Reason to Believe: Representations of Aggression as Phenomenological Read-Out

Reason to Believe: Representations of Aggression as Phenomenological Read-Out Men tend to view their own aggression as an instrumental act aimed at imposing control, whereas women tend to view theirs as an expressive act resulting from a loss of self-control. These interpretations have been called social representations based on their presumed social origins and mode of transmission. However, if women’s self-control is generally higher than men’s, they would be expected to behave aggressively only infrequently and at higher levels of provocation. Aggression would be experienced phenomenologically as a loss of self-control. In Study 1, a student sample, men scored higher than women on instrumental beliefs, impulsivity, and risk seeking. As predicted, instrumental beliefs were associated with higher impulsive risk seeking and an expressive representation was positively associated with temper. In Study 2, an offender sample, there were no gender differences in instrumental beliefs, physical aggression, temper, carelessness, and present orientation. Instrumental beliefs were again associated with impulsive risk seeking and, to a lesser extent, temper. Expressive beliefs were again associated with temper and, to a lesser extent, present orientation. Physical aggression was associated with holding instrumental beliefs, impulsive risk seeking, and temper. The model is broadly supported and directions for future work are suggested. http://www.deepdyve.com/assets/images/DeepDyve-Logo-lg.png Sex Roles Springer Journals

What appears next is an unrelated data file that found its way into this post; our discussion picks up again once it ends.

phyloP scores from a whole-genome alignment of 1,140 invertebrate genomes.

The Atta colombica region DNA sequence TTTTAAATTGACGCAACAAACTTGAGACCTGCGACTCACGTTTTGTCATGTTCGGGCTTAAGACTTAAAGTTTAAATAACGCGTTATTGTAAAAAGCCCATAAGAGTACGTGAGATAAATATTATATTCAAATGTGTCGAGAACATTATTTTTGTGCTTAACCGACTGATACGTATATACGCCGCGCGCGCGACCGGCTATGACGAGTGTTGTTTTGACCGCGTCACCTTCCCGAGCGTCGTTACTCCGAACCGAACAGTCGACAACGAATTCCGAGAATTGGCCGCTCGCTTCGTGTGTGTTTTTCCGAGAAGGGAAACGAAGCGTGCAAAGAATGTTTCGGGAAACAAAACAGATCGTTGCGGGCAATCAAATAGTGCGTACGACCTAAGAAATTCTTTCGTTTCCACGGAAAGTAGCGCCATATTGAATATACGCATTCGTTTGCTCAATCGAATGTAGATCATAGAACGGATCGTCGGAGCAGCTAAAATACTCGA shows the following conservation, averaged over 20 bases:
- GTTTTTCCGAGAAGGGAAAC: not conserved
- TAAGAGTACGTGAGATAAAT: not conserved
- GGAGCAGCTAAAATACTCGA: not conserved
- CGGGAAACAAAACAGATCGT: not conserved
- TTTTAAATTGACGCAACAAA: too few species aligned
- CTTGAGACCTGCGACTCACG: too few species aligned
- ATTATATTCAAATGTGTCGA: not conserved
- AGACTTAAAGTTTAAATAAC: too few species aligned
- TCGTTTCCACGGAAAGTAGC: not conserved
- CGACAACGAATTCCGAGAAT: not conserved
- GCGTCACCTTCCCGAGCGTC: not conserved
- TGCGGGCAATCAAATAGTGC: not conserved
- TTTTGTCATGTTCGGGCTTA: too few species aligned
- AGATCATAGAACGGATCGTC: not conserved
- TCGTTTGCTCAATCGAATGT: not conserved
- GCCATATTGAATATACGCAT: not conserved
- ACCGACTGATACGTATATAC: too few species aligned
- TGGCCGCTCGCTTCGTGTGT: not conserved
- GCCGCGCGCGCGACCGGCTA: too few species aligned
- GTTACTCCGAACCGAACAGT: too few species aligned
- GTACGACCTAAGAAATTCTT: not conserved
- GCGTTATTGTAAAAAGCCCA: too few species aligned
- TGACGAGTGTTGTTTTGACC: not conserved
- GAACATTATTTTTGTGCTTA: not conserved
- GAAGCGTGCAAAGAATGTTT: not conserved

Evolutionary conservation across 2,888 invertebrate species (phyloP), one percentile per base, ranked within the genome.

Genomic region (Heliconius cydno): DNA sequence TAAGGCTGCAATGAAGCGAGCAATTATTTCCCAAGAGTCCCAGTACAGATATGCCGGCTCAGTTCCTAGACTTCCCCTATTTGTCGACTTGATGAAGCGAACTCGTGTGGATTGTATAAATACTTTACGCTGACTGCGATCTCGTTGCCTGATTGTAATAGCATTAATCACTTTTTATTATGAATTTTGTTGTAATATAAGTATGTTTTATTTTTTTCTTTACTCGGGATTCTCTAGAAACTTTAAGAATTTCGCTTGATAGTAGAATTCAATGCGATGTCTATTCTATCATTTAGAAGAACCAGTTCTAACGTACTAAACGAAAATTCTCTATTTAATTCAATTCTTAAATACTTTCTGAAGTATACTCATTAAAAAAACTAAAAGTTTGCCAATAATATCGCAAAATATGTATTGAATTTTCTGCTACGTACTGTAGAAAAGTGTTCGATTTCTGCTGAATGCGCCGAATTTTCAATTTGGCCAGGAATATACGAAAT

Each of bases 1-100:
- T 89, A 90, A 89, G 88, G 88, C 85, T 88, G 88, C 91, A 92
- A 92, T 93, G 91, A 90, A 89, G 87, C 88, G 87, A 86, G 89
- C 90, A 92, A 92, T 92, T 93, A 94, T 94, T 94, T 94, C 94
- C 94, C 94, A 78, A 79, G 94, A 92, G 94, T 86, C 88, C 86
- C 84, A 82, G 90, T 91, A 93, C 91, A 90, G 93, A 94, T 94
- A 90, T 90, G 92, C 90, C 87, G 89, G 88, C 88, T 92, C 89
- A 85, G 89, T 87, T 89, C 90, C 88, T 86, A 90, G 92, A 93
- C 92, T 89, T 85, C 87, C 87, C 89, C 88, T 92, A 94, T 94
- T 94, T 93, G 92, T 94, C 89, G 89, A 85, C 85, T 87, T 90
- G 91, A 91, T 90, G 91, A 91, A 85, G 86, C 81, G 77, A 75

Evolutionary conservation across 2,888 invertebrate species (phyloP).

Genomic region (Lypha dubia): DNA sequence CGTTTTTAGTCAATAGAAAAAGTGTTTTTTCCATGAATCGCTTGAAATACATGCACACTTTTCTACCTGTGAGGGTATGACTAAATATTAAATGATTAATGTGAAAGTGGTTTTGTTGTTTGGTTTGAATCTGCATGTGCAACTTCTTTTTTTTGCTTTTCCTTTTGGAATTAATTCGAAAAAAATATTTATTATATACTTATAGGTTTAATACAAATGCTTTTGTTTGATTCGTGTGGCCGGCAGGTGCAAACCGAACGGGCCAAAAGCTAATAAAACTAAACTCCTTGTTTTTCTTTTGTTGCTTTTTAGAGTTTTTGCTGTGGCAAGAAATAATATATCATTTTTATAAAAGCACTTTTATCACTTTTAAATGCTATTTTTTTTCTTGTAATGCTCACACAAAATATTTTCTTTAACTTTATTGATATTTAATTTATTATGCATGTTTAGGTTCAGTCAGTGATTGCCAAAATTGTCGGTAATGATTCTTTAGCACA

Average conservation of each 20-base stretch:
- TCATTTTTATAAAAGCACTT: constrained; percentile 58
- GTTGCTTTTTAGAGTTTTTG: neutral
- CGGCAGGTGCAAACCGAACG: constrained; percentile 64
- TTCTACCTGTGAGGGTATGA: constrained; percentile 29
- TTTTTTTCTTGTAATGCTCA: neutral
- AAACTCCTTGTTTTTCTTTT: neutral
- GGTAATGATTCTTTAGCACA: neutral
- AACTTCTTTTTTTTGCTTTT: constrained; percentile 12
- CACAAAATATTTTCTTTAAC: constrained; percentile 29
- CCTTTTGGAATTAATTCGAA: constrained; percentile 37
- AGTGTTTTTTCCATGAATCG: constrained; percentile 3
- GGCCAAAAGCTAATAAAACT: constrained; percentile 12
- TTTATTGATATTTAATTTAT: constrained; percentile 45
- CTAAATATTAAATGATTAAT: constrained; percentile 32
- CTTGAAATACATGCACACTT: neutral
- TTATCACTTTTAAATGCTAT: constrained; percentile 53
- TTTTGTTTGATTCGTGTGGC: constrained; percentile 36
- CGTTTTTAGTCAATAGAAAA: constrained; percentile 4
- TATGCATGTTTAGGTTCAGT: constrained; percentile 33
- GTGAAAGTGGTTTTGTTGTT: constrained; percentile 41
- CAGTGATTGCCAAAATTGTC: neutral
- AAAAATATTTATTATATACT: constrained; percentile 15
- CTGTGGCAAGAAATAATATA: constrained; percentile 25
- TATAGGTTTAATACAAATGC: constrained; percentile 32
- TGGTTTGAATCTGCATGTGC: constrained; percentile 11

Reason to Believe: Representations of Aggression as Phenomenological Read-Out

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Publisher
Kluwer Academic Publishers-Plenum Publishers
Copyright
Copyright © 2004 by Springer Science+Business Media, Inc.
Subject
Psychology; Gender Studies; Sociology, general; Medicine/Public Health, general
ISSN
0360-0025
eISSN
1573-2762
D.O.I.
10.1007/s11199-004-0716-z
Publisher site
See Article on Publisher Site

Abstract

Men tend to view their own aggression as an instrumental act aimed at imposing control, whereas women tend to view theirs as an expressive act resulting from a loss of self-control. These interpretations have been called social representations based on their presumed social origins and mode of transmission. However, if women’s self-control is generally higher than men’s, they would be expected to behave aggressively only infrequently and at higher levels of provocation. Aggression would be experienced phenomenologically as a loss of self-control. In Study 1, a student sample, men scored higher than women on instrumental beliefs, impulsivity, and risk seeking. As predicted, instrumental beliefs were associated with higher impulsive risk seeking and an expressive representation was positively associated with temper. In Study 2, an offender sample, there were no gender differences in instrumental beliefs, physical aggression, temper, carelessness, and present orientation. Instrumental beliefs were again associated with impulsive risk seeking and, to a lesser extent, temper. Expressive beliefs were again associated with temper and, to a lesser extent, present orientation. Physical aggression was associated with holding instrumental beliefs, impulsive risk seeking, and temper. The model is broadly supported and directions for future work are suggested.

Journal

Sex RolesSpringer Journals

Published: Jan 1, 2004

References

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